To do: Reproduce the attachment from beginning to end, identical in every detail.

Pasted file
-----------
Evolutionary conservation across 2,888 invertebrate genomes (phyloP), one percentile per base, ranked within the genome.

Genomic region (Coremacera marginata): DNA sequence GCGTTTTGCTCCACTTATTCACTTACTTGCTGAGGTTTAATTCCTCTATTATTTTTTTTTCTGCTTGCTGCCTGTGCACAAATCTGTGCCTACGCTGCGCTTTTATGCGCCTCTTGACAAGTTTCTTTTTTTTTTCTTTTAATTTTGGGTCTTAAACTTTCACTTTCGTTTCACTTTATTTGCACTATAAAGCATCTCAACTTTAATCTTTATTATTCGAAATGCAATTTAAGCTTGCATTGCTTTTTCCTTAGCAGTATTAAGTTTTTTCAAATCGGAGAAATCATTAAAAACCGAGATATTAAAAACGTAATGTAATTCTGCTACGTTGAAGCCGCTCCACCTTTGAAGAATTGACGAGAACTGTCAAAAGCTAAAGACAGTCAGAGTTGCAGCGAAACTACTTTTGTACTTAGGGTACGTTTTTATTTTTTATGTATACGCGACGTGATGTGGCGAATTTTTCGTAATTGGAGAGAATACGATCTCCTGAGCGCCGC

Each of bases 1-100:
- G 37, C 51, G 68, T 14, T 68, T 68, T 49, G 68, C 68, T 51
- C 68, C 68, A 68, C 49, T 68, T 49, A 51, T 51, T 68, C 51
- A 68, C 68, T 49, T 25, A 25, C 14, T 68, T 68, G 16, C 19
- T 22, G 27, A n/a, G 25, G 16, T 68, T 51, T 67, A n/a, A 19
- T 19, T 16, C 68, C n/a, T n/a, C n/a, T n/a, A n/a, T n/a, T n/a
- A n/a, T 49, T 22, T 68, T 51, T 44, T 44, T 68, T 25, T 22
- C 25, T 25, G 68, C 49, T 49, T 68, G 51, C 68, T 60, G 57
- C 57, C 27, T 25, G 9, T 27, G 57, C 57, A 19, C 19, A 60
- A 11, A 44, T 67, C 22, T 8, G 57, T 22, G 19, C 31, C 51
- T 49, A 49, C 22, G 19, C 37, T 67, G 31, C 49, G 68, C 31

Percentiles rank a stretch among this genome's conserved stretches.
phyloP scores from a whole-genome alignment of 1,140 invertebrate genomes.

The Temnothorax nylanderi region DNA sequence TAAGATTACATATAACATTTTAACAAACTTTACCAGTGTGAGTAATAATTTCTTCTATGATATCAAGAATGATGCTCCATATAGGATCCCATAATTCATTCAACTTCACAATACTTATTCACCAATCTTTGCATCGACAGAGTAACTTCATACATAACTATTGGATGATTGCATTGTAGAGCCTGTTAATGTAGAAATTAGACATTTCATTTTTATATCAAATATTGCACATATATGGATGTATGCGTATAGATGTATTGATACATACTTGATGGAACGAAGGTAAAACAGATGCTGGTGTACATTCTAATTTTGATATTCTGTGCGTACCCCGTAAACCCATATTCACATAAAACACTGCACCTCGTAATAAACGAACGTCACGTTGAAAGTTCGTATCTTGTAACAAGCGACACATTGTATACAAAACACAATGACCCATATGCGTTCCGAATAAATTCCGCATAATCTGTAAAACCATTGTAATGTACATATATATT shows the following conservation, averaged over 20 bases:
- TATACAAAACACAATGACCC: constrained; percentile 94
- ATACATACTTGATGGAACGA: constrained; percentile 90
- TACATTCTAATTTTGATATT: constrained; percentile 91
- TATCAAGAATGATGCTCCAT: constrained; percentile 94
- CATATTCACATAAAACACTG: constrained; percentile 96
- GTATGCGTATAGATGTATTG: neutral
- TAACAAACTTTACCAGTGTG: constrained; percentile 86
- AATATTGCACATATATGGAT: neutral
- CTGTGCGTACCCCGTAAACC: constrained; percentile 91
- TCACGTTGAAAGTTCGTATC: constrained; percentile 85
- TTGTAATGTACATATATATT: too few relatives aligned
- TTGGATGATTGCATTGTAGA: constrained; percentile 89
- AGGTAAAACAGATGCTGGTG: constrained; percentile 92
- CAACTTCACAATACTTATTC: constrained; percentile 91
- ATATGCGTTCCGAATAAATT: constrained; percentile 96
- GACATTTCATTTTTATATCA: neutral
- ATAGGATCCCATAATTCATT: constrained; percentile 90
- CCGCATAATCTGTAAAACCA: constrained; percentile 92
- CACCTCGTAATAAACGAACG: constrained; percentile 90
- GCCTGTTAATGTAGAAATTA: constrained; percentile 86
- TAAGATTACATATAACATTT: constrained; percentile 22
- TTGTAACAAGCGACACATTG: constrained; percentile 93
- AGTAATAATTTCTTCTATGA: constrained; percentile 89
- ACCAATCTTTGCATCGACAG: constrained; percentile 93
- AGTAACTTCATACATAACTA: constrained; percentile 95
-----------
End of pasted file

Evolutionary conservation across 2,888 invertebrate genomes (phyloP), one percentile per base, ranked within the genome.

Genomic region (Coremacera marginata): DNA sequence GCGTTTTGCTCCACTTATTCACTTACTTGCTGAGGTTTAATTCCTCTATTATTTTTTTTTCTGCTTGCTGCCTGTGCACAAATCTGTGCCTACGCTGCGCTTTTATGCGCCTCTTGACAAGTTTCTTTTTTTTTTCTTTTAATTTTGGGTCTTAAACTTTCACTTTCGTTTCACTTTATTTGCACTATAAAGCATCTCAACTTTAATCTTTATTATTCGAAATGCAATTTAAGCTTGCATTGCTTTTTCCTTAGCAGTATTAAGTTTTTTCAAATCGGAGAAATCATTAAAAACCGAGATATTAAAAACGTAATGTAATTCTGCTACGTTGAAGCCGCTCCACCTTTGAAGAATTGACGAGAACTGTCAAAAGCTAAAGACAGTCAGAGTTGCAGCGAAACTACTTTTGTACTTAGGGTACGTTTTTATTTTTTATGTATACGCGACGTGATGTGGCGAATTTTTCGTAATTGGAGAGAATACGATCTCCTGAGCGCCGC

Each of bases 1-100:
- G 37, C 51, G 68, T 14, T 68, T 68, T 49, G 68, C 68, T 51
- C 68, C 68, A 68, C 49, T 68, T 49, A 51, T 51, T 68, C 51
- A 68, C 68, T 49, T 25, A 25, C 14, T 68, T 68, G 16, C 19
- T 22, G 27, A n/a, G 25, G 16, T 68, T 51, T 67, A n/a, A 19
- T 19, T 16, C 68, C n/a, T n/a, C n/a, T n/a, A n/a, T n/a, T n/a
- A n/a, T 49, T 22, T 68, T 51, T 44, T 44, T 68, T 25, T 22
- C 25, T 25, G 68, C 49, T 49, T 68, G 51, C 68, T 60, G 57
- C 57, C 27, T 25, G 9, T 27, G 57, C 57, A 19, C 19, A 60
- A 11, A 44, T 67, C 22, T 8, G 57, T 22, G 19, C 31, C 51
- T 49, A 49, C 22, G 19, C 37, T 67, G 31, C 49, G 68, C 31

Percentiles rank a stretch among this genome's conserved stretches.
phyloP scores from a whole-genome alignment of 1,140 invertebrate genomes.

The Temnothorax nylanderi region DNA sequence TAAGATTACATATAACATTTTAACAAACTTTACCAGTGTGAGTAATAATTTCTTCTATGATATCAAGAATGATGCTCCATATAGGATCCCATAATTCATTCAACTTCACAATACTTATTCACCAATCTTTGCATCGACAGAGTAACTTCATACATAACTATTGGATGATTGCATTGTAGAGCCTGTTAATGTAGAAATTAGACATTTCATTTTTATATCAAATATTGCACATATATGGATGTATGCGTATAGATGTATTGATACATACTTGATGGAACGAAGGTAAAACAGATGCTGGTGTACATTCTAATTTTGATATTCTGTGCGTACCCCGTAAACCCATATTCACATAAAACACTGCACCTCGTAATAAACGAACGTCACGTTGAAAGTTCGTATCTTGTAACAAGCGACACATTGTATACAAAACACAATGACCCATATGCGTTCCGAATAAATTCCGCATAATCTGTAAAACCATTGTAATGTACATATATATT shows the following conservation, averaged over 20 bases:
- TATACAAAACACAATGACCC: constrained; percentile 94
- ATACATACTTGATGGAACGA: constrained; percentile 90
- TACATTCTAATTTTGATATT: constrained; percentile 91
- TATCAAGAATGATGCTCCAT: constrained; percentile 94
- CATATTCACATAAAACACTG: constrained; percentile 96
- GTATGCGTATAGATGTATTG: neutral
- TAACAAACTTTACCAGTGTG: constrained; percentile 86
- AATATTGCACATATATGGAT: neutral
- CTGTGCGTACCCCGTAAACC: constrained; percentile 91
- TCACGTTGAAAGTTCGTATC: constrained; percentile 85
- TTGTAATGTACATATATATT: too few relatives aligned
- TTGGATGATTGCATTGTAGA: constrained; percentile 89
- AGGTAAAACAGATGCTGGTG: constrained; percentile 92
- CAACTTCACAATACTTATTC: constrained; percentile 91
- ATATGCGTTCCGAATAAATT: constrained; percentile 96
- GACATTTCATTTTTATATCA: neutral
- ATAGGATCCCATAATTCATT: constrained; percentile 90
- CCGCATAATCTGTAAAACCA: constrained; percentile 92
- CACCTCGTAATAAACGAACG: constrained; percentile 90
- GCCTGTTAATGTAGAAATTA: constrained; percentile 86
- TAAGATTACATATAACATTT: constrained; percentile 22
- TTGTAACAAGCGACACATTG: constrained; percentile 93
- AGTAATAATTTCTTCTATGA: constrained; percentile 89
- ACCAATCTTTGCATCGACAG: constrained; percentile 93
- AGTAACTTCATACATAACTA: constrained; percentile 95